The Rise and Fall of Greater China | Zhang Jieping

Published (HKT): 2020.10.19 10:06

It is a fact that Taiwan and Hong Kong are emotionally drifting further away from China. In the two outlying regions, animosity and resentment are heating up toward China. In such a context, tens of millions of the ex- or current China-Taiwan-HK travelers who are acting as bridges to promote and translate the three places' emotions, cultures, industries, and wealth have decided to shut their mouths or stay unseen.

No kidding. Tens of millions! Merely calculate the number of Taiwanese and Hongkongers moving to China, the headcounts of the mainland Chinese in Hong Kong and Taiwan, and those doing business in the three places, along with their spouses, kids, and parents, and you will find the population is close to the number, not an exaggeration.

Given the current political reality, many of them avoid making judgments, keep seeking nothing but profits, and eventually turn out to be opportunists. These people are powerful and influential, but their voices are neither honest nor truthful. Their remarks are neither thoughtful nor independent. Instead, they follow the crowd, go along with the trend. They are therefore not included in my discussion given their importance in the study of history.

However, there are many others who certainly have their judgment, perspectives, and positions. If they speak up their mind, they have to take sides. It turns out that they will disagree with their current circles, feel out of place with the original culture, turn their backs on their ancestors, or feel repulsed by younger generations.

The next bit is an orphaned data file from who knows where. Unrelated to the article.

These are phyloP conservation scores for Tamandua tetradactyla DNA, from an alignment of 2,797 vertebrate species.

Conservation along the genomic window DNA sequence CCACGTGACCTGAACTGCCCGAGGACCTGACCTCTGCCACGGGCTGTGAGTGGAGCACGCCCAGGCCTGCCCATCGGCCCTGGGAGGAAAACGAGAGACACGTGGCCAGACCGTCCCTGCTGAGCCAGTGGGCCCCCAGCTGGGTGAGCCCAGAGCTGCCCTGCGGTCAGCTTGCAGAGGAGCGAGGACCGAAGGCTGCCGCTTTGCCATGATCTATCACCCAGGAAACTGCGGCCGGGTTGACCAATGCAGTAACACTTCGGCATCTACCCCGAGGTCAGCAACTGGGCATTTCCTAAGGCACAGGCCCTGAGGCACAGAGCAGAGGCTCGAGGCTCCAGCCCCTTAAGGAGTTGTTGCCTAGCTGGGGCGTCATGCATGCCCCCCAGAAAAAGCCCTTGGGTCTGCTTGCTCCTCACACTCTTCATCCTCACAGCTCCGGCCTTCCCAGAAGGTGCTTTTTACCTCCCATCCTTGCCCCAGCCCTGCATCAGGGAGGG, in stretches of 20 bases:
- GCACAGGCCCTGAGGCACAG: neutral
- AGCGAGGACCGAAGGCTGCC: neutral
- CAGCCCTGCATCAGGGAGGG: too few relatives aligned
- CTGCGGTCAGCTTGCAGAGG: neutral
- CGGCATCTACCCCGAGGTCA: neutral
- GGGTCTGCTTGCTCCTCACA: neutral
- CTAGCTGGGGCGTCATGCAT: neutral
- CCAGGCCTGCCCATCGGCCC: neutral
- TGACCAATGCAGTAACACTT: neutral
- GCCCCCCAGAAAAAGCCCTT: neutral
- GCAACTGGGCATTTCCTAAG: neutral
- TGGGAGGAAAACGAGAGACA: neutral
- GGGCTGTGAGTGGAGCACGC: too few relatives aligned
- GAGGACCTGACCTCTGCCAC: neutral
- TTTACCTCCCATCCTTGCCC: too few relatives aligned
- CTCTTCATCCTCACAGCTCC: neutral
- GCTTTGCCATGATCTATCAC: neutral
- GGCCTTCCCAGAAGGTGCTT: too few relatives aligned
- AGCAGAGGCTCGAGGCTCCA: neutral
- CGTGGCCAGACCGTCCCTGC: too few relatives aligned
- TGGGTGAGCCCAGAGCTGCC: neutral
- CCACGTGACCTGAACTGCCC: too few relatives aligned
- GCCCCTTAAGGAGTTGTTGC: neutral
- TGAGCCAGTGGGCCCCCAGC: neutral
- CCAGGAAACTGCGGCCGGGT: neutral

Given the compelling circumstances, many of them have ended with migration, settling down in one of the three places. On the surface, they are merging into a perceived mainstream that is in line with their standing. But their experiences in other societies tend to contradict the dominant nationalist discourse. They end up voiceless even after they choose a side.

A tacit nod to avoid unification/independence issue

A few are trying to transcend the nationalist framework, searching for universal values by juxtaposing experiences in various societies. Unfortunately, they are under harsh attack for “being out of touch,” “sitting on the fence,” and “surrendering.” These people were actually the most-praised cultural celebrities and resource bridges at a time of close interaction across the three places.

It took only a decade to see the tides shifting. Things are now different from what they were. Many are asking: who has changed? In terms of individuals, nothing has changed. Opportunists remain opportunistic. Hypocrites remain hypocritical. Those who advocate exchanges keep faith with exchanges. Only times have changed, from open-door policy to closed-door approach. Stuck in the middle are those who were traveling to and from the three societies. And now they end up the most embarrassed.

I recall the popular term “Greater China.” It represents a regional concept that was built at a time when the East Asian economy was growing and global cities were arising.